Corporate executives fly in multimillion-dollar jets, receive lavish option rewards, and even collect big severance packages after leaving a firm in distress.
Investors have every reason to be skeptical -- and they should be. No one cares about your money more than you.
But not everything is as nefarious as it may seem. In some cases, what appears questionable at first glance may have shareholders' interests at heart.
A growing divide
On a recent conference call for Fifth Street Finance (NASDAQ:FSC), CEO Len Tannenbaum lauded the company's shareholder friendly efforts. In particular, he highlighted that Fifth Street would not ask shareholders for the right to issue shares below net asset value.
What's the big deal?
Issuing shares below net asset value can dilute the wealth of existing shareholders. If a company reports NAV of $10 per share, selling shares at $5, for example, destroys $5 of wealth for each share sold.
New investors essentially pay $5 for $10 of assets; existing shareholders effectively sell $10 of assets for $5.
You wouldn't sell a $10 bill for anything less than $10. So why would a BDC ever want to sell shares for less than NAV?
The skeptical answer is to make managers wealthier. Most BDC managers aren't paid based on returns. They're paid on assets under management. Selling shares under book value increases the assets under management and thus the potential fees a BDC manager can earn. Logic follows that managers then have an incentive to work against shareholders to issue new shares, regardless of their price, to beef up AUM.
Except, by and large, this doesn't happen.
A brief history
It's interesting that American Capital would find itself in a list of BDCs that didn't ask for the right to sell shares at less than net asset value. American Capital has been spending more than $100 million per quarter buying back its own stock at prices under NAV, so it makes sense it wouldn't ask to sell shares now.
But if you look back to 2009 and 2010, it was issuing shares below book value. That's what kept it afloat during the financial crisis.
American Capital fell on harder times than most BDCs. As a heavy investor in equity and mezzanine (read: higher-risk) debt, its portfolio didn't hold up as well as its rivals. Its net asset value plunged, and its share price fell faster. In a long series of events, American Capital issued shares largely to stay solvent as lenders swirled like vultures around the company's assets.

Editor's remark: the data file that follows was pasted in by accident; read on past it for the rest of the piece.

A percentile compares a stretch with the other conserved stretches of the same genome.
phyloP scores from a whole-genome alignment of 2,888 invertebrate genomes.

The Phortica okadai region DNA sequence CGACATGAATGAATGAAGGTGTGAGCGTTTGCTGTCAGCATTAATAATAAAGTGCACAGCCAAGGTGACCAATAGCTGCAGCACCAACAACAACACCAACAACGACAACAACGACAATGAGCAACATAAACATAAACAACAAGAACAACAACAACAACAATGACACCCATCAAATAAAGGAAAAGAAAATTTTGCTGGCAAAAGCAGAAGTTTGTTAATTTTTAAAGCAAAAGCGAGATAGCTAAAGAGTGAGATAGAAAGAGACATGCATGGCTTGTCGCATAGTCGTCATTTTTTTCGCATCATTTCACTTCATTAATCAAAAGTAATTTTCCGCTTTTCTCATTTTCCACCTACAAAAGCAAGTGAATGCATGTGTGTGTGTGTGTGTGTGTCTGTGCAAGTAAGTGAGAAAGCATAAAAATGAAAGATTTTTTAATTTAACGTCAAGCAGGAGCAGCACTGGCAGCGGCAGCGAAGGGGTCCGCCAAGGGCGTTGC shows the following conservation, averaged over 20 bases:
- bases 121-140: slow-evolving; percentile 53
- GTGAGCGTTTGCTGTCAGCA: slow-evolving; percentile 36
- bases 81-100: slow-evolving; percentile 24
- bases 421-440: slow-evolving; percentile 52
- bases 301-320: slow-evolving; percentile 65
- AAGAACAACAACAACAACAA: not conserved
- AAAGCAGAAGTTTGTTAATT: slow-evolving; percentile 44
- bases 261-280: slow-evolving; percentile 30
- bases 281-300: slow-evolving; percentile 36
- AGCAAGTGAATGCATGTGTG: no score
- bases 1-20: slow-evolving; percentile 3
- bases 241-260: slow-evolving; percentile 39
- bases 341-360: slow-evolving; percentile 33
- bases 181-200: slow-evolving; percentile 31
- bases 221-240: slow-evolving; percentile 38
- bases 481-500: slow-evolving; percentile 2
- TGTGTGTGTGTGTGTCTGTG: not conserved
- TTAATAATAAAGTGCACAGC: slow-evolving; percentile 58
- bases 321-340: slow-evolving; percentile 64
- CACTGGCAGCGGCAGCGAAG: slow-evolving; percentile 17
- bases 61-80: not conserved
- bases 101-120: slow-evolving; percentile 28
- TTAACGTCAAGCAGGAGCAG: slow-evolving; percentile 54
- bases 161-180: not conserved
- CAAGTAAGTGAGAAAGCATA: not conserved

Sure, American Capital diluted shareholders, but one could argue that, without dilution, shareholders would have lost everything. All else equal, losing something is better than losing everything.
Prospect Capital also used its stock as currency roughly one year later. Sensing opportunity, Prospect Capital funded the purchase of Patriot Capital with stock, using its stock at a discount to net asset value to buy the lender at an even greater discount to book value. All in all, shareholders gave up some assets and some income for more assets and more income. That's the kind of deal you'd want to make over and over again. Prospect Capital hasn't issued shares below NAV since.
Looking a little deeper
Fifth Street Finance can't and won't issue new shares under book value. American Capital has no reason to ask for the right, since it's buying back its own shares quarter after quarter. Main Street Capital likely sees little reason to bother, since shares traded above book value for all but a very brief period in 2008 and 2009, when it was actively buying back its stock.
Triangle Capital and Prospect Capital want the flexibility to issue shares at less than NAV. Both will require more careful scrutiny from investors, but failing any big plan to dilute shareholders, merely asking for the right to issue shares below NAV is a nonevent.
Jordan Wathen has no position in any stocks mentioned, and neither does The Motley Fool. Try any of our Foolish newsletter services free for 30 days. We Fools may not all hold the same opinions, but we all believe that considering a diverse range of insights makes us better investors. The Motley Fool has a disclosure policy.